Take two trips into the cave...?

by Andrew Dobson

Even as I landed I could feel it was bad, the pain searing up from the bottom of my back and my mobility severely restricted. Fortunately I wasn’t at the bottom of a deep cave in Spain, but playing basketball with the kids at the end of the cottage working week in May. I feared the injury would prevent me from contributing to the expedition, but a visit to an osteopath and some remedial yoga worked wonders and a fortnight before departure I was able to test my recovery on the Swamp Creek pitch in Ogof Ffynnon Ddu. My back only creaked a little bit, and the SRT was fun, even if my fitness was a little jaded.

Once in Spain the aches and pains fell away and the wonderful variety of Coventosa allowed me to check my caving health before making the long trip through from Sima Cueto. I was pleased to be able to join in with everyone else carrying rope, ferrying dinghies, mending punctured inner tubes, prospecting for new caves and thoroughly enjoying some superb caving. All too soon our last day came round. Dave wanted to take pictures of the lower reaches of Coventosa, while I wanted to visit the Torca del Carlista and its 100m freehanging pitch; the scene was set for an action packed last day.

A prompt start (well, prompt for us, anyway) saw Dave and me at the entrance to Coventosa, raring to go. It is a wonderful place to cave in, with plenty of variation: rope climbs, free climbs, traverses, gour pools, streamway, climbs round deep water and boulder hopping aplenty interspersed with big walking passage, great fun especially when you’ve forgotten what sport caving can be. This variety gave plenty of shots for Dave to try, although many of them wanted about three more people suspended from the ceilings or walls with flashguns! Out into daylight then, feeling hungry and in need of a drink.

We made it back to the camp late, and Brian was waiting, but then what’s new? I was born early and I’ve been late ever since. Having made sure I’d got all my SRT kit we headed off for the winding drive up to Carlista. We met Ian and Martin and got the lowdown on finding the entrance. Just out of sight of the car, an unlikely gap in the limestone with a thorn bush and as if by magic there was a rope tied round a thread.

Abseiling down, easy stuff now Chris had rejigged the lengths, at first in a rifty chimney then the big drop like a cathedral dome, a spider on a tiny thread spinning round with little sign of the walls, keeping the descent nicely controlled with the lights of Dave and Brian so small below. The floor finally came into view, and I lay down to feed enough rope through to unlock the rack. Wandering on down the rubble slope with Dave looking for something to photo. At 7pm we decided to head back up because of the inevitable time delays - I was to go first while the others explored the huge chamber.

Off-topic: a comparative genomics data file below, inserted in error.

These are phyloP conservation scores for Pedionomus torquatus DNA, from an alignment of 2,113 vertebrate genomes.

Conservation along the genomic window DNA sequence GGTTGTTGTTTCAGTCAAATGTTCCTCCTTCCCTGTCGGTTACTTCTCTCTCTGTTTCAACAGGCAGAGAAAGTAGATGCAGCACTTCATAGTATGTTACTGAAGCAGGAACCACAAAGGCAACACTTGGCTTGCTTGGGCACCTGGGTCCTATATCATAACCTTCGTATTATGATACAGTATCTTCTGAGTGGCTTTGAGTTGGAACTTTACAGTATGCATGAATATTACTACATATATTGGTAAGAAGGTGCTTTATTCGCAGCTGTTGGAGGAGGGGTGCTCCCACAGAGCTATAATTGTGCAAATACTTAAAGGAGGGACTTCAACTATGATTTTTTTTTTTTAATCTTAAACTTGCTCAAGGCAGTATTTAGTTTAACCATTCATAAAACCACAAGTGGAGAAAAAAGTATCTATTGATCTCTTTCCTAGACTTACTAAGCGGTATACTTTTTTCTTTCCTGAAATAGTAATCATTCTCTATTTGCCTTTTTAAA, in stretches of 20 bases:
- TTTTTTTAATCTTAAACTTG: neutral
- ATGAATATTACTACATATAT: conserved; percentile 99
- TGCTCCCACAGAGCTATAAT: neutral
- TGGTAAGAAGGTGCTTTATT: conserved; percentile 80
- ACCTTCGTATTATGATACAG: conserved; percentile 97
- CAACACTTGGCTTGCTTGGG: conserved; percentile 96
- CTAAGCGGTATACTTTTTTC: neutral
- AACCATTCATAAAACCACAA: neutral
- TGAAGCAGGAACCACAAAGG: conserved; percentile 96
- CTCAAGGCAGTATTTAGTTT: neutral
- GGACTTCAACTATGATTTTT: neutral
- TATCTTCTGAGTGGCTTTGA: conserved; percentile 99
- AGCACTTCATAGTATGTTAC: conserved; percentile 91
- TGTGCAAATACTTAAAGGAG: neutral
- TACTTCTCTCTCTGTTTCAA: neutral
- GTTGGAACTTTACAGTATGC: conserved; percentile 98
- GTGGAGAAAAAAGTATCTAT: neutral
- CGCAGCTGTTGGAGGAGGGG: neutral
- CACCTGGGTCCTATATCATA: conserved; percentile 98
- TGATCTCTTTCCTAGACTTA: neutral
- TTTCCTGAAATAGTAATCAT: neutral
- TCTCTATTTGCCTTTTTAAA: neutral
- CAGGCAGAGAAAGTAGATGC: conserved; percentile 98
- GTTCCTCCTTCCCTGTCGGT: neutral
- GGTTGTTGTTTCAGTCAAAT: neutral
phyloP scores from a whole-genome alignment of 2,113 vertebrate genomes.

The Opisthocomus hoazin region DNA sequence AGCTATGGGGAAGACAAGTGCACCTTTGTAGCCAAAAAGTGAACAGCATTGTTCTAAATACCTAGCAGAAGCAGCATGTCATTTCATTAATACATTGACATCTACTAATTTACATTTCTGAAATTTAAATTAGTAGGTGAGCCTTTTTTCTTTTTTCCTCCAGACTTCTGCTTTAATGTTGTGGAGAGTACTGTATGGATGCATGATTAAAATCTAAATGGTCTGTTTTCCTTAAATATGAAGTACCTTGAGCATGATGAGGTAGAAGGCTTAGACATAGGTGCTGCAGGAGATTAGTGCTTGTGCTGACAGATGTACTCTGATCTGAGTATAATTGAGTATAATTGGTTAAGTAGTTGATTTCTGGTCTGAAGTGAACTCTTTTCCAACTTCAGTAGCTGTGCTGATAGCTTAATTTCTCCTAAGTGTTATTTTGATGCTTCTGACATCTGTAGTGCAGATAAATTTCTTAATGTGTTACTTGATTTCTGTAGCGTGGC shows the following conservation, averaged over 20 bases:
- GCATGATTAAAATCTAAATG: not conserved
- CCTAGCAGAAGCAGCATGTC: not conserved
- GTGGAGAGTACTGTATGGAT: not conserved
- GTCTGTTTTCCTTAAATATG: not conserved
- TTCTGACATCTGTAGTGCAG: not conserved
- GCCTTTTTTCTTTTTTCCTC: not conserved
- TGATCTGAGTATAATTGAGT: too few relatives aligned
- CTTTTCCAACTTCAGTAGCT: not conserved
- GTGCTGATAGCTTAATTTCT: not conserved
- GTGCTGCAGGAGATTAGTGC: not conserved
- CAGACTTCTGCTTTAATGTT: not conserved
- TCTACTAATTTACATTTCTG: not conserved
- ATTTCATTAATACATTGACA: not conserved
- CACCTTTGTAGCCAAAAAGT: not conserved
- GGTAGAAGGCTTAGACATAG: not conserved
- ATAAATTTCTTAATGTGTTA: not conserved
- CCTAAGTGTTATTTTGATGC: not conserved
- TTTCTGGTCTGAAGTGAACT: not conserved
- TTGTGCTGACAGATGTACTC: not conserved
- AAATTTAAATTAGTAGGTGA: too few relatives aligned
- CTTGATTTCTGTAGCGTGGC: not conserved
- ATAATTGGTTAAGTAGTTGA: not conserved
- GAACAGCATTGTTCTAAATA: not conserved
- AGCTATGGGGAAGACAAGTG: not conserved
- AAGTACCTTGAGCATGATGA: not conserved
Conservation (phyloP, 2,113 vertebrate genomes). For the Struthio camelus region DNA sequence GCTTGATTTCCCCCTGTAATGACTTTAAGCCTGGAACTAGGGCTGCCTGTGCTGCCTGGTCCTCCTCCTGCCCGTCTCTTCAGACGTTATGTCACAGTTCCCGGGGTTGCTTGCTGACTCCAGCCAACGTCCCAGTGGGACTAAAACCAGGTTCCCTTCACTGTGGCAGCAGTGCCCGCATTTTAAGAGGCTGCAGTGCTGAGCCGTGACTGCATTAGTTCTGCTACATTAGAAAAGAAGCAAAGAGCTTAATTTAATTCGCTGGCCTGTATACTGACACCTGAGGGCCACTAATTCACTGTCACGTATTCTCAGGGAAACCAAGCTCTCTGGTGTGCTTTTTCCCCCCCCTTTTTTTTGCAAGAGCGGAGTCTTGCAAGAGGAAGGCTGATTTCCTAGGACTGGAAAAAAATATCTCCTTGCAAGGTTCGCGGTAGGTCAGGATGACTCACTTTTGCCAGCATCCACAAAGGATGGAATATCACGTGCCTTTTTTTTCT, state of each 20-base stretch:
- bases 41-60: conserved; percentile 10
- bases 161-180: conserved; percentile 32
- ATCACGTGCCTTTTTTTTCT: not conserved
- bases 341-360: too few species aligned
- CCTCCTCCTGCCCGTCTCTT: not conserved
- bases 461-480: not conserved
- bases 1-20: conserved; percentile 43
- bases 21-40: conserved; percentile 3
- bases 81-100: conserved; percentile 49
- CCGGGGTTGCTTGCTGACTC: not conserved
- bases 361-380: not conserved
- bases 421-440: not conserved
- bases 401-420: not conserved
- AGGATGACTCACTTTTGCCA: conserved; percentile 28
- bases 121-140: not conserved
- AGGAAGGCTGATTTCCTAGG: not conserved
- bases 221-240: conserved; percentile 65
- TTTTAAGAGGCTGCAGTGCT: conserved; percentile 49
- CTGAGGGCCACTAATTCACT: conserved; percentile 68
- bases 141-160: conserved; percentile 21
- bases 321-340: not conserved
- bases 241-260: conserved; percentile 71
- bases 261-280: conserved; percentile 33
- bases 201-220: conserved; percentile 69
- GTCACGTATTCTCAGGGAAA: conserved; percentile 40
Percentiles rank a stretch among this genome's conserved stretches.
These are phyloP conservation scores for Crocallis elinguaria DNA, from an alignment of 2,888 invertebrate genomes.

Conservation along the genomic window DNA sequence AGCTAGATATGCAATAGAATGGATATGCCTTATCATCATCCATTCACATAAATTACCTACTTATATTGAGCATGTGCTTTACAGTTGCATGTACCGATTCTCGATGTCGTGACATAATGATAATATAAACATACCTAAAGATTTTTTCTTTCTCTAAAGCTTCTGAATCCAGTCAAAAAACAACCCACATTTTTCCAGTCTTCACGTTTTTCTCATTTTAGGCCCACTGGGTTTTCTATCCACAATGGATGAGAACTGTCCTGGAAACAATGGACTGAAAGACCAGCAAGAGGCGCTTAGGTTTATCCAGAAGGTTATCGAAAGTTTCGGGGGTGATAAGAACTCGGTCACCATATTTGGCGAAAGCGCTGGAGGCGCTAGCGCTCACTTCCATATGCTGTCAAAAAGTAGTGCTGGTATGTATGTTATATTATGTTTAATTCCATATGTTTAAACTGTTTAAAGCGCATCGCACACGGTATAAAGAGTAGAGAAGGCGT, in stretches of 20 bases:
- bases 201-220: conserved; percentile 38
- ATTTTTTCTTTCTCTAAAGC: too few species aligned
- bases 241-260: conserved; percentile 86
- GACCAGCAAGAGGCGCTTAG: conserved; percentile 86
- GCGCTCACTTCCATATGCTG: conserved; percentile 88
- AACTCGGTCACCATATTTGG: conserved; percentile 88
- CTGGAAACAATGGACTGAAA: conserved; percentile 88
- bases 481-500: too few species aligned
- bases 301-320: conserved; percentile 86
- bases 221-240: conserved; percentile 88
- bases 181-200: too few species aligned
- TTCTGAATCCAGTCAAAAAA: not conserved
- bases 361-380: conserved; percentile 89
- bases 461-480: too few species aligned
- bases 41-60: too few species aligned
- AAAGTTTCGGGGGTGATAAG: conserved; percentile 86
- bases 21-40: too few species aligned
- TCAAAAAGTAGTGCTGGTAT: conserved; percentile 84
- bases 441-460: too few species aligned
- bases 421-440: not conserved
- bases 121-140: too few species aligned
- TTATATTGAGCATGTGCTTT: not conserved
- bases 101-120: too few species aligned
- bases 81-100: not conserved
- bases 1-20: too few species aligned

The stretch and bounce was incredible - taking it very slow and steady at the bottom - impossible to race the bounce and keep in rhythm, but as I got higher managing to match the harmony of the rope and the weird sensation of seeing my breath hang in the air as I bounced up and down through it. The others coming into view at the bottom as I got nearer the top, or was it? No visible roof but the sides were definitely closing in, I was determined not to stop as the others were now waiting their turn. With sweat dripping off me at last I reached the rebelay. Up onto the next rope and a chance to look down on their lights so far below.

A steady plod out in no hurry, hearing Dave call ‘Rope free’ on the big pitch just as I negotiated the y-hang at the top of the entrance pitch. There was zero visibility on the surface as I had some water and dried off in the breeze. I got changed watching the cloud rift over and the panoramic view open up then close in again. Brian was struggling to de-rig with his home-made allen key, but at last he was in sight. While Brian dekitted, Dave and I hauled the bag out and packed in the rope - don’t bounce the bag too hard as the ground seems to vibrate in sympathy. Carried the rope down just as the light faded, and back to camp for a refreshing cold shower. No time to start packing but a splendid way to end the trip - a full day’s caving in two superb and utterly different caves.